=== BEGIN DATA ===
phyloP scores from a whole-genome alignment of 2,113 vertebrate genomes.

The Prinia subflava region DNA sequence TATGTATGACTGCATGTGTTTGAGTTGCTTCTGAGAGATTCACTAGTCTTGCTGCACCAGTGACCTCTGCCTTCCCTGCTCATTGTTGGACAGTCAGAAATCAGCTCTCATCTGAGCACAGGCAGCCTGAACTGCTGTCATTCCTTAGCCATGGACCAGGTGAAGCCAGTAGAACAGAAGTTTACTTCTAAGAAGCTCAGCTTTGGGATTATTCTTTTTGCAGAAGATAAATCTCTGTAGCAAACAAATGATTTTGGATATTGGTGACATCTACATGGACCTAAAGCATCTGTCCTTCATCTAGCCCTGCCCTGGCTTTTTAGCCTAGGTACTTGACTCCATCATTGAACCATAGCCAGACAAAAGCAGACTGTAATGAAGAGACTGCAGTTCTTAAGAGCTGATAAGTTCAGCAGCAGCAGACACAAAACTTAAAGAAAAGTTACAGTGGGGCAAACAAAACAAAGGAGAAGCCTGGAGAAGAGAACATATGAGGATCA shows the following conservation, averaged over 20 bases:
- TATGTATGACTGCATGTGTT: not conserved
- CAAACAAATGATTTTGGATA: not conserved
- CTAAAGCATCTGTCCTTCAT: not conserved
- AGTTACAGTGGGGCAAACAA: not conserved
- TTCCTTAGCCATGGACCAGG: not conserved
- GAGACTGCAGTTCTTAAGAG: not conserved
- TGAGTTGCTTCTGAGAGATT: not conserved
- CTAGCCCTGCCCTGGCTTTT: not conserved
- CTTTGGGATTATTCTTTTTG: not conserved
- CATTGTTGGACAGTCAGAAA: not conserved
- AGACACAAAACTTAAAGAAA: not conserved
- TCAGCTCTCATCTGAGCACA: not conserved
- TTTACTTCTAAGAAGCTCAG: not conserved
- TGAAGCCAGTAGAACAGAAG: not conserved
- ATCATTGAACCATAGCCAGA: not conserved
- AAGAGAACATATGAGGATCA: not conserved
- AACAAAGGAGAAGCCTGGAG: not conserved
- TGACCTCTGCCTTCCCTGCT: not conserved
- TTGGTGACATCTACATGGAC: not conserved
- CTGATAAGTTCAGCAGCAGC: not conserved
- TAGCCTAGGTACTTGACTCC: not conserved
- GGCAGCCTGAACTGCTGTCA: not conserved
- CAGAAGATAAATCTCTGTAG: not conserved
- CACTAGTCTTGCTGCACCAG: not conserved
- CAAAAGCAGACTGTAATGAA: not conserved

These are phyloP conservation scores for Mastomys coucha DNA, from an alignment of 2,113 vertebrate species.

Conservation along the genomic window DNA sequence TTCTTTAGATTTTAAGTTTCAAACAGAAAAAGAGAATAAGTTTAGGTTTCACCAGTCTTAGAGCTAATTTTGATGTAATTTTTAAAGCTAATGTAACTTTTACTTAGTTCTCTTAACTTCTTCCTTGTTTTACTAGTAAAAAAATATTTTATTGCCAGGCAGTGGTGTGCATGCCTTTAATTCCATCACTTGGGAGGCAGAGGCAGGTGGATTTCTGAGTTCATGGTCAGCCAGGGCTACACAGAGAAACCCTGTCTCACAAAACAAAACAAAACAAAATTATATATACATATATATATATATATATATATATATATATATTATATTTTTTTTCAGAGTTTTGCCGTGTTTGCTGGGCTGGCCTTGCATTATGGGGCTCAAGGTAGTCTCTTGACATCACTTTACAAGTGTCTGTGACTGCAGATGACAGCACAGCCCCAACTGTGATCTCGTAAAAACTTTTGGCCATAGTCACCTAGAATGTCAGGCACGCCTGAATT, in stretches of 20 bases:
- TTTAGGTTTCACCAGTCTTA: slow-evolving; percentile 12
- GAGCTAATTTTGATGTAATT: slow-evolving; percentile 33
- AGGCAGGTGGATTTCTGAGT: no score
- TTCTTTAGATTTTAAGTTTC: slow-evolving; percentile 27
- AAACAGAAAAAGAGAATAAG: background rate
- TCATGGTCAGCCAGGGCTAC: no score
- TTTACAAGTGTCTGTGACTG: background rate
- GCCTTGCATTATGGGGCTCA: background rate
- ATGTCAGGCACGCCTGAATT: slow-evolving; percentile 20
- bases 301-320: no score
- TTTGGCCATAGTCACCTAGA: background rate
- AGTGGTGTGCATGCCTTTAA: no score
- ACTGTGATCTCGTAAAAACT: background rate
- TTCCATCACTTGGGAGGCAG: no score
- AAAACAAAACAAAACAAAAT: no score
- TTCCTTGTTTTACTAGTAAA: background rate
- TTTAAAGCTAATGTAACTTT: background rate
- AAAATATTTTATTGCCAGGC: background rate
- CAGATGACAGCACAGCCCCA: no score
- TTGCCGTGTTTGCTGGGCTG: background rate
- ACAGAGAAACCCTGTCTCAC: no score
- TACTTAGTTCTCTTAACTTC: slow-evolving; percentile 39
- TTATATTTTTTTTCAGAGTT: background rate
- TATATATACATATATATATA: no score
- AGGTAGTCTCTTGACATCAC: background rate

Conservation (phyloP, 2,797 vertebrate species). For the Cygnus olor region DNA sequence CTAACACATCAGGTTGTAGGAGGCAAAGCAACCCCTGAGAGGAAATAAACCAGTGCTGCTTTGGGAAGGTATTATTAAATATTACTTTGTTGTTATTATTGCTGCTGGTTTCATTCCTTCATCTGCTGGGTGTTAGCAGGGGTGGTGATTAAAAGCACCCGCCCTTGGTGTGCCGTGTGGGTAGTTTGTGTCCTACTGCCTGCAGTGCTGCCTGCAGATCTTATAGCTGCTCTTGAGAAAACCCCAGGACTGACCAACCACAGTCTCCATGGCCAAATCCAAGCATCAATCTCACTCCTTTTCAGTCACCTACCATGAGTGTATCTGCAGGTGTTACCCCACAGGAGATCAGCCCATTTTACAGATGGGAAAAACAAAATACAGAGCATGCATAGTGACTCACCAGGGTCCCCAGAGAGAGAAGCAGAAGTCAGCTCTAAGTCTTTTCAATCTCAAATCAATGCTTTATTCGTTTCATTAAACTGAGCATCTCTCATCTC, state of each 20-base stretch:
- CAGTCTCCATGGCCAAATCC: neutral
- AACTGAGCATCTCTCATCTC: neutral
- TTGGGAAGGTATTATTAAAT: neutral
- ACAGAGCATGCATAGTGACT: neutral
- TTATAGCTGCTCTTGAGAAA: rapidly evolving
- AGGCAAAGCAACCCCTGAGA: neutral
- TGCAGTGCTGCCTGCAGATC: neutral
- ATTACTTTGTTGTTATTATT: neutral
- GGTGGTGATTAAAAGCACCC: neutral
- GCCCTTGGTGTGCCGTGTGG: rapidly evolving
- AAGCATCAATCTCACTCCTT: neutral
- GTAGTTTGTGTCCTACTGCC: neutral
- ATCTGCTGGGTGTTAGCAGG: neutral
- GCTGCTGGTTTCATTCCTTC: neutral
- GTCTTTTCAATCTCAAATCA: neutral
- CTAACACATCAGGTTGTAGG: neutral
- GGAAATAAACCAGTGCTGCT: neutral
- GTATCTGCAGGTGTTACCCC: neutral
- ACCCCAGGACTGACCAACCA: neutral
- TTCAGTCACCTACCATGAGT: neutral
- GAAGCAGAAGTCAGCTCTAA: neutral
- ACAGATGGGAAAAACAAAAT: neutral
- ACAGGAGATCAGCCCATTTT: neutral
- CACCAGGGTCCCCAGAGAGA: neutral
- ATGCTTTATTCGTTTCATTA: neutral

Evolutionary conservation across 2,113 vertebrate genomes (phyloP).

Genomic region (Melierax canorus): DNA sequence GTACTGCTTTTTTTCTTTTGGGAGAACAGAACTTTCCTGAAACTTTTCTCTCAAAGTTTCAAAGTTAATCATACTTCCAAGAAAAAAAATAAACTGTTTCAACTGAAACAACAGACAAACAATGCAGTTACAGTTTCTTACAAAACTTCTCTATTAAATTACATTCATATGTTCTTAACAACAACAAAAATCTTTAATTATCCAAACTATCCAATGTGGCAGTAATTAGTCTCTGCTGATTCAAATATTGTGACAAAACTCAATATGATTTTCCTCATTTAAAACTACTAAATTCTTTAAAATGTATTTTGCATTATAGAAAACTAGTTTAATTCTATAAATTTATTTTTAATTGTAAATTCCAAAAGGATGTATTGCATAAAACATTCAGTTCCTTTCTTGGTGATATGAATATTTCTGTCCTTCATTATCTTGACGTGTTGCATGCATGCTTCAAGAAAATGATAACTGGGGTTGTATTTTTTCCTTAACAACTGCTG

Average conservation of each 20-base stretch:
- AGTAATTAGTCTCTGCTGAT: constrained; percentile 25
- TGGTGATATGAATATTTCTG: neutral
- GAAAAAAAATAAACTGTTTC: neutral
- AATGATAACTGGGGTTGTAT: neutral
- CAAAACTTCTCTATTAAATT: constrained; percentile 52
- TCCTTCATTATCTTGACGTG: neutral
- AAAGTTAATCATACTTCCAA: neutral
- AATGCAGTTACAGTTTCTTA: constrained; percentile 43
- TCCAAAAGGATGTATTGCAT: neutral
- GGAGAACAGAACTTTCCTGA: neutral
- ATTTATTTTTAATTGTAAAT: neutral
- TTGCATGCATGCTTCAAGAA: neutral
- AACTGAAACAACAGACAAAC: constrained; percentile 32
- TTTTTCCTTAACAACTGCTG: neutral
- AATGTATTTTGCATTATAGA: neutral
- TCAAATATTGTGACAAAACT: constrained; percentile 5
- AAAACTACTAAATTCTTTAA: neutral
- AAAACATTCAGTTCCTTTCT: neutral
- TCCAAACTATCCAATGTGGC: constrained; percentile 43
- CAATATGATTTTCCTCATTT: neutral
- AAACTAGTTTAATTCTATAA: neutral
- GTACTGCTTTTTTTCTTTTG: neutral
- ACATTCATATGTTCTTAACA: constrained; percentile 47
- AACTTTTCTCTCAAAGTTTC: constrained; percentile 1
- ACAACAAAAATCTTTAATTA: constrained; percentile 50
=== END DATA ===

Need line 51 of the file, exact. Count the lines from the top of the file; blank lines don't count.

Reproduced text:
- TACTTAGTTCTCTTAACTTC: slow-evolving; percentile 39